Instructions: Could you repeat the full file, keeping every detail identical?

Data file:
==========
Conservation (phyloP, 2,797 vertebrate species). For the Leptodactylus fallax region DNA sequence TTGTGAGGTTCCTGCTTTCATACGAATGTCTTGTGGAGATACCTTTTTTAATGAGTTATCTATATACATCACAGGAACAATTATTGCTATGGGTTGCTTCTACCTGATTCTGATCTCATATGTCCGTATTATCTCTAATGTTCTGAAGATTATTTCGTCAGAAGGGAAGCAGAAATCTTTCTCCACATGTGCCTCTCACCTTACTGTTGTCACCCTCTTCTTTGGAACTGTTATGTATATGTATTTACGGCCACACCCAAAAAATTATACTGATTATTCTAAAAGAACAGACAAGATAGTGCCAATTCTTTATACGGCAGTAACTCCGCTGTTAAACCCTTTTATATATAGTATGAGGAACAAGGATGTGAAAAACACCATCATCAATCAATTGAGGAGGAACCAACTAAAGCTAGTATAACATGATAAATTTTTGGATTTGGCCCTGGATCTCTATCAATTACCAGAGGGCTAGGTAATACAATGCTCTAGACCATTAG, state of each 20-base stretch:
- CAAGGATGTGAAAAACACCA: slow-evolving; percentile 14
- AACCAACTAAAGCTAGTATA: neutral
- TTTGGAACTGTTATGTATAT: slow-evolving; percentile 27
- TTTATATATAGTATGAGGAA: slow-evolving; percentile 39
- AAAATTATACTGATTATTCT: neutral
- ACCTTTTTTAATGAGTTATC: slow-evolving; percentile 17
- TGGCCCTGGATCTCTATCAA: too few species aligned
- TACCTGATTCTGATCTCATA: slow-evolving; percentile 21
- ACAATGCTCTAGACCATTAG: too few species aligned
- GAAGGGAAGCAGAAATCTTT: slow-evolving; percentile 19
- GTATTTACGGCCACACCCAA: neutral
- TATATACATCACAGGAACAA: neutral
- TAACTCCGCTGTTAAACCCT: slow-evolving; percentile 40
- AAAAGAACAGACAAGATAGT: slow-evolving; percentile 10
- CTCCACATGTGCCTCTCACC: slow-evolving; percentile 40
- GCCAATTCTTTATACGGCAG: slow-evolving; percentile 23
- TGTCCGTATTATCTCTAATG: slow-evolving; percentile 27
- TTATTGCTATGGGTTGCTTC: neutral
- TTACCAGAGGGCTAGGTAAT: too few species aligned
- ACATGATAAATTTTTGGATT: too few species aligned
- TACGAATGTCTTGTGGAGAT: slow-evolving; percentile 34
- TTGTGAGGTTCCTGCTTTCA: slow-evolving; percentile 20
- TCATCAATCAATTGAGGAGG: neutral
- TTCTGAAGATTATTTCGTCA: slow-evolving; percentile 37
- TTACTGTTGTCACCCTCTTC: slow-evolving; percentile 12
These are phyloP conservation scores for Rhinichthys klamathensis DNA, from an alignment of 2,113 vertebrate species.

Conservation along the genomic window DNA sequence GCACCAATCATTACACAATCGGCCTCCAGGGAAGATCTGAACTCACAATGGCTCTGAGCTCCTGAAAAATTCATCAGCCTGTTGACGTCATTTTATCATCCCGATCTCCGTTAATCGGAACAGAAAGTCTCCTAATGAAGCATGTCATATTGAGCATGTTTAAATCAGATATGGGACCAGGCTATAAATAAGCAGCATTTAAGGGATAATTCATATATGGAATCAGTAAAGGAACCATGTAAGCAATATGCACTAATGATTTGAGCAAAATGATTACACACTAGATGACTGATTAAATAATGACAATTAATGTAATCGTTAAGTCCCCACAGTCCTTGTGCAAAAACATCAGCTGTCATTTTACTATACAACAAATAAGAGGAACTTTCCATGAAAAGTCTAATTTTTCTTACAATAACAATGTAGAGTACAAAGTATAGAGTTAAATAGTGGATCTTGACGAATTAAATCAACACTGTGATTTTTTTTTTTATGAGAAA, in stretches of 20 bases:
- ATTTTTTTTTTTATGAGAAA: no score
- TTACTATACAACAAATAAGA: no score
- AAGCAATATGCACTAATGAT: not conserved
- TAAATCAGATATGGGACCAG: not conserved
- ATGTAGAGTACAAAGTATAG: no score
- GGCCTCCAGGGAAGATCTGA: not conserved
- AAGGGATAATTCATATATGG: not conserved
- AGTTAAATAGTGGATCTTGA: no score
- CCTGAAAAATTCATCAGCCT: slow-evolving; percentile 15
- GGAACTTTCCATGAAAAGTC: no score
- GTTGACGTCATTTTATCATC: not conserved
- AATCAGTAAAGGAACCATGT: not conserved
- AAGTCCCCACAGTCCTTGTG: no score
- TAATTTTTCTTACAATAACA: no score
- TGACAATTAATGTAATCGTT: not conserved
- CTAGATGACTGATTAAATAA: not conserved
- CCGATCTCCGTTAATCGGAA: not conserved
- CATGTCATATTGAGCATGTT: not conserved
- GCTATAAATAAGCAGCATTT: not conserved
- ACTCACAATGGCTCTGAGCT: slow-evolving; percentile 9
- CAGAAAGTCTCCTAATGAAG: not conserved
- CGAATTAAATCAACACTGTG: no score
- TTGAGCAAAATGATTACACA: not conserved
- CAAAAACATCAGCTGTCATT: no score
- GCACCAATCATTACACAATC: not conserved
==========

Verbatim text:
Conservation (phyloP, 2,797 vertebrate species). For the Leptodactylus fallax region DNA sequence TTGTGAGGTTCCTGCTTTCATACGAATGTCTTGTGGAGATACCTTTTTTAATGAGTTATCTATATACATCACAGGAACAATTATTGCTATGGGTTGCTTCTACCTGATTCTGATCTCATATGTCCGTATTATCTCTAATGTTCTGAAGATTATTTCGTCAGAAGGGAAGCAGAAATCTTTCTCCACATGTGCCTCTCACCTTACTGTTGTCACCCTCTTCTTTGGAACTGTTATGTATATGTATTTACGGCCACACCCAAAAAATTATACTGATTATTCTAAAAGAACAGACAAGATAGTGCCAATTCTTTATACGGCAGTAACTCCGCTGTTAAACCCTTTTATATATAGTATGAGGAACAAGGATGTGAAAAACACCATCATCAATCAATTGAGGAGGAACCAACTAAAGCTAGTATAACATGATAAATTTTTGGATTTGGCCCTGGATCTCTATCAATTACCAGAGGGCTAGGTAATACAATGCTCTAGACCATTAG, state of each 20-base stretch:
- CAAGGATGTGAAAAACACCA: slow-evolving; percentile 14
- AACCAACTAAAGCTAGTATA: neutral
- TTTGGAACTGTTATGTATAT: slow-evolving; percentile 27
- TTTATATATAGTATGAGGAA: slow-evolving; percentile 39
- AAAATTATACTGATTATTCT: neutral
- ACCTTTTTTAATGAGTTATC: slow-evolving; percentile 17
- TGGCCCTGGATCTCTATCAA: too few species aligned
- TACCTGATTCTGATCTCATA: slow-evolving; percentile 21
- ACAATGCTCTAGACCATTAG: too few species aligned
- GAAGGGAAGCAGAAATCTTT: slow-evolving; percentile 19
- GTATTTACGGCCACACCCAA: neutral
- TATATACATCACAGGAACAA: neutral
- TAACTCCGCTGTTAAACCCT: slow-evolving; percentile 40
- AAAAGAACAGACAAGATAGT: slow-evolving; percentile 10
- CTCCACATGTGCCTCTCACC: slow-evolving; percentile 40
- GCCAATTCTTTATACGGCAG: slow-evolving; percentile 23
- TGTCCGTATTATCTCTAATG: slow-evolving; percentile 27
- TTATTGCTATGGGTTGCTTC: neutral
- TTACCAGAGGGCTAGGTAAT: too few species aligned
- ACATGATAAATTTTTGGATT: too few species aligned
- TACGAATGTCTTGTGGAGAT: slow-evolving; percentile 34
- TTGTGAGGTTCCTGCTTTCA: slow-evolving; percentile 20
- TCATCAATCAATTGAGGAGG: neutral
- TTCTGAAGATTATTTCGTCA: slow-evolving; percentile 37
- TTACTGTTGTCACCCTCTTC: slow-evolving; percentile 12
These are phyloP conservation scores for Rhinichthys klamathensis DNA, from an alignment of 2,113 vertebrate species.

Conservation along the genomic window DNA sequence GCACCAATCATTACACAATCGGCCTCCAGGGAAGATCTGAACTCACAATGGCTCTGAGCTCCTGAAAAATTCATCAGCCTGTTGACGTCATTTTATCATCCCGATCTCCGTTAATCGGAACAGAAAGTCTCCTAATGAAGCATGTCATATTGAGCATGTTTAAATCAGATATGGGACCAGGCTATAAATAAGCAGCATTTAAGGGATAATTCATATATGGAATCAGTAAAGGAACCATGTAAGCAATATGCACTAATGATTTGAGCAAAATGATTACACACTAGATGACTGATTAAATAATGACAATTAATGTAATCGTTAAGTCCCCACAGTCCTTGTGCAAAAACATCAGCTGTCATTTTACTATACAACAAATAAGAGGAACTTTCCATGAAAAGTCTAATTTTTCTTACAATAACAATGTAGAGTACAAAGTATAGAGTTAAATAGTGGATCTTGACGAATTAAATCAACACTGTGATTTTTTTTTTTATGAGAAA, in stretches of 20 bases:
- ATTTTTTTTTTTATGAGAAA: no score
- TTACTATACAACAAATAAGA: no score
- AAGCAATATGCACTAATGAT: not conserved
- TAAATCAGATATGGGACCAG: not conserved
- ATGTAGAGTACAAAGTATAG: no score
- GGCCTCCAGGGAAGATCTGA: not conserved
- AAGGGATAATTCATATATGG: not conserved
- AGTTAAATAGTGGATCTTGA: no score
- CCTGAAAAATTCATCAGCCT: slow-evolving; percentile 15
- GGAACTTTCCATGAAAAGTC: no score
- GTTGACGTCATTTTATCATC: not conserved
- AATCAGTAAAGGAACCATGT: not conserved
- AAGTCCCCACAGTCCTTGTG: no score
- TAATTTTTCTTACAATAACA: no score
- TGACAATTAATGTAATCGTT: not conserved
- CTAGATGACTGATTAAATAA: not conserved
- CCGATCTCCGTTAATCGGAA: not conserved
- CATGTCATATTGAGCATGTT: not conserved
- GCTATAAATAAGCAGCATTT: not conserved
- ACTCACAATGGCTCTGAGCT: slow-evolving; percentile 9
- CAGAAAGTCTCCTAATGAAG: not conserved
- CGAATTAAATCAACACTGTG: no score
- TTGAGCAAAATGATTACACA: not conserved
- CAAAAACATCAGCTGTCATT: no score
- GCACCAATCATTACACAATC: not conserved